Genetic counselors forming state association in Macon

hduncan@macon.comApril 18, 2013 

Genetic counselors from across the state are converging on Macon for their first-ever conference Friday as they seek to create a statewide professional association for their emerging field.

Genetic counselors use personal and family medical histories to help patients decide if they need genetic testing, explained Christine Delaney, one of the conference organizers and the only certified genetic counselor in Macon. If it turns out that someone has a genetic tendency toward certain cancers, heart problems or other inherited conditions, their doctors can test earlier and more often for those health problems.

In some cases, doctors might also make different treatment recommendations, such as the type of chemotherapy used, based on the patient’s genes.

“Overall, we’re finding more and more conditions have a genetic basis we can identify based on patterns in family members,” said Delaney, who works for The Medical Center of Central Georgia, where the conference will be held. “This is going to be more and more prevalent.”

About 50 counselors with specialties including cancer, pediatrics and prenatal care have registered for the conference, said Kimberly Lewis, genetic services coordinator for the Georgia Center for Oncology Research and Education in Atlanta. On the agenda is creating an association to unite genetic counselors from different fields to network and collaborate.

“When we started to form this group, nobody knew each other,” said Lewis, who has spearheaded the effort to create the new group. “If we finally work together, maybe we can increase access to care and help all our patients.”

Georgia lags behind other states in the accessibility of genetic counseling, Lewis said.

“Big chunks of the state aren’t being served. This could help us identify areas where we might need outreach and education,” she said, by letting doctors know when to recommend genetic counseling and where to send patients.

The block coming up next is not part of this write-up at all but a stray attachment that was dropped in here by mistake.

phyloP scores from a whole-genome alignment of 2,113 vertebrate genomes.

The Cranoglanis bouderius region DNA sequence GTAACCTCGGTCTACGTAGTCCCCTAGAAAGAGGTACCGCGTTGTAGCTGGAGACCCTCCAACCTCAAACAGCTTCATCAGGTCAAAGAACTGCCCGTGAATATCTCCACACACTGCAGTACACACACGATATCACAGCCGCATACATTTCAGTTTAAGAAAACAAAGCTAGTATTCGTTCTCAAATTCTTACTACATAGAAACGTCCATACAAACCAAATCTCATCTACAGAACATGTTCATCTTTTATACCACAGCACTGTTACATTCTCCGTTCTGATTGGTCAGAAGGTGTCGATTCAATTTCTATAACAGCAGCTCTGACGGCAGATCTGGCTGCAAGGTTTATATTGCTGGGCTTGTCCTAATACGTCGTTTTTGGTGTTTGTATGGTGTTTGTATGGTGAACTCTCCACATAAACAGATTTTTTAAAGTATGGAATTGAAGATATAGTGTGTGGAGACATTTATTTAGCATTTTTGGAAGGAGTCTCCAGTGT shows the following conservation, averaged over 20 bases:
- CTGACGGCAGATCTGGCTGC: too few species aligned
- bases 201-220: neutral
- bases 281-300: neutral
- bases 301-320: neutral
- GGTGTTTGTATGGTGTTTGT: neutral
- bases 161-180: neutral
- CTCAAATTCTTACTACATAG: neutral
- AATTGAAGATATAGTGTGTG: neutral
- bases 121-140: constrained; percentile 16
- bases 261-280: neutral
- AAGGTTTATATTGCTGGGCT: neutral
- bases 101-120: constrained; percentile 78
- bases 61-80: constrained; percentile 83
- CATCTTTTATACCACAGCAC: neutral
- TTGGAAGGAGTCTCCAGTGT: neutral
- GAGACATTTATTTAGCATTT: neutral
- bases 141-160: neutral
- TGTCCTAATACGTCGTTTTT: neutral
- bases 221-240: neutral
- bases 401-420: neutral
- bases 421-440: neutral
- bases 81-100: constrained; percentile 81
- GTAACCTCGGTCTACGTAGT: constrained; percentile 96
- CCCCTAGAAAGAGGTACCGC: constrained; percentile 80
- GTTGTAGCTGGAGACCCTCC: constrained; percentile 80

When Delaney was hired in 2010, she became the only genetic counselor between Atlanta and Florida. But this year, Delaney said she can barely meet the growing demand for cancer-related genetic counseling.

“I feel like being as big a medical center as we are, it’s really surprising to me that I’m the only genetic counselor,” she said. “We need a prenatal one, and although we have the Children’s Hospital here, Macon children who need genetic counseling have to go to Emory” in Atlanta, which started offering a genetic counseling degree for the first time this year.

Doctors are beginning to better understand the role of heredity in cardiovascular disease and some neurological diseases like Alzheimer’s disease and Huntington’s disease, so the demand for genetic counseling is likely to expand in those areas, too, Delaney said.

The effort to create a statewide genetic counseling association grew out of a 2011 cancer study that enrolled many Maconites. The study was part of a broader public education and screening program focused on breast and ovarian cancer and funded by the Centers for Disease Control and Prevention, Lewis said. Women received genetic counseling through public health clinics as the study sought to identify underserved groups, such as the uninsured, who might be at high risk.

The project brought together genetic counselors who focus on cancer surveillance, Lewis said. After they began talking about pursuing state licensing for genetic counselors, as many other states have, they decided to try to gather all the counselors in their field for the conversation.

Licensing genetic counselors is the long-term goal, Delaney and Lewis said. Delaney said licensing would make it easier for counselors to order tests and ease the billing process.

To contact writer S. Heather Duncan, call 744-4225.

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